GRAND RAPIDS, Mich. (WOOD) — Public health officials on Friday rolled out their four-phase plan for how COVID-19 vaccines will be doled out in Michigan.

As officials have previously said, Phase 1A includes health care workers and people in long-term care facilities.

Phase 1B will be workers in essential industries, including labs and mortuary workers. Phase 1C includes people who are at high risk for contracting a serious case of the virus because they have a medical condition or are older than 65.

“We have received some correspondence from some industries and we do review those letters and consider everyone’s input, but we are keeping with our principles, guidance that has come from the CDC and the ACIP (Advisory Committee on Immunization Practices) as we have thought through this interim guidance for prioritization,” Dr. Joneigh Khaldun, Michigan’s chief medical executive, said during a Friday virtual press conference to discuss the plan. “And I emphasized interim because it is very possible that this may change. As with everything COVID-19, we have to pivot, be nimble and evolve as we learn more.”

Phase 2 will be a mass vaccination campaign for everyone.

The state noted that the phases will likely overlap. Timing will depend on how many vaccine doses are dedicated to Michigan. Some doctors have estimated it will could be as late as April before shots are available to the lowest-risk groups.

State officials said you may see some side effects after getting immunized, including a low-grade fever or fatigue. But they explained this is not alarming.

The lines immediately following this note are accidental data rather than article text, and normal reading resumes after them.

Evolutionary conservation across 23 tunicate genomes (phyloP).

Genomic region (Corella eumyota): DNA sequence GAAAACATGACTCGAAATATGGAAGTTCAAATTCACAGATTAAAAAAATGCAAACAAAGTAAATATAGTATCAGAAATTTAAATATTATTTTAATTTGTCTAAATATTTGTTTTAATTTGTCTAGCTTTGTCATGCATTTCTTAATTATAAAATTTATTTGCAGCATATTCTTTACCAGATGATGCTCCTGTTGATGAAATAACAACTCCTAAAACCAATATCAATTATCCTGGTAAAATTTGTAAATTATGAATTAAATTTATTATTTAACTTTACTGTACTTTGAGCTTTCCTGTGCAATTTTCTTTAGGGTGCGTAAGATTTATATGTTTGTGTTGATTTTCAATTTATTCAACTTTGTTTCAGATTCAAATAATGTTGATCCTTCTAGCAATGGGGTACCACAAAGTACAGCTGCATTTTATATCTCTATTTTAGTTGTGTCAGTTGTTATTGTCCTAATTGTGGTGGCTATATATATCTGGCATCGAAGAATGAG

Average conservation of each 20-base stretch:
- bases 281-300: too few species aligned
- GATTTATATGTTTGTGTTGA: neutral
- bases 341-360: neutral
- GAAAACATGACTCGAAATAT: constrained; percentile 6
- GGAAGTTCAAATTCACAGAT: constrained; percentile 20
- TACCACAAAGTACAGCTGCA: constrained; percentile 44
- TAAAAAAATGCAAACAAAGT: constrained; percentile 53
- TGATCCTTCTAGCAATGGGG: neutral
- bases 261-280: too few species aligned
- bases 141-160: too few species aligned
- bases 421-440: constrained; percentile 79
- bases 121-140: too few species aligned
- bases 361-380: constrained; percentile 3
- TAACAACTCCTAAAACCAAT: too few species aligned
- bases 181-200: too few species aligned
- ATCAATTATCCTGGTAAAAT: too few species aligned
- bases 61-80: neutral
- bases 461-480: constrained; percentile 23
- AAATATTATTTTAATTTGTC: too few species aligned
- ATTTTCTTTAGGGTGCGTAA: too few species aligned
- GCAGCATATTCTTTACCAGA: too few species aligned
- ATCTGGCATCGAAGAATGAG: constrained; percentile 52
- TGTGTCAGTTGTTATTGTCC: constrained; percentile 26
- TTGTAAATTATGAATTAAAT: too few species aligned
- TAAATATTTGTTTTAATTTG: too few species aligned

“These side effects for this vaccine really are fairly minimal,” Bob Swanson, director of immunizations for Michigan Department of Health and Human Services, explained. “Truly, that’s your system, your body showing that there is an immune response to this vaccine,” preparing you it to fight off the actual virus.

The state also promised that you will not have to pay anything when you get your shot, though providers may bill your insurance for administrative costs.

The Food and Drug Administration approved emergency use of the vaccine Friday evening. Trucks were expected to start rolling out of Pfizer’s manufacturing plant in Portage almost immediately.

The U.S. Marshals Service said it will be providing security for vaccine distribution, explaining it is handling the mission because it is in charge with security for the Strategic National Stockpile of medical supplies.

“We have teams of highly trained Marshals Service deputies who are executing this mission,” a Friday statement from the Marshals Service read in part.

Michigan expects its first shipment of Pfizer vaccines to include about 84,000 doses. Assuming Moderna’s vaccine will also be approved later this month, Michigan will get 173,000 doses right away. The Pfizer vaccine requires two shots three weeks apart and the Moderna vaccine two shots four weeks apart.

Gov. Gretchen Whitmer on Thursday announced she was creating a large bipartisan task force aimed at educating people in Michigan about the vaccine and encouraging them to get the shot. If you want to be a member of the Protect Michigan Commission, you can apply online at by Dec. 28.

The state also stressed that even as vaccines start being rolled out, people should keep practicing social distancing and wear masks in public.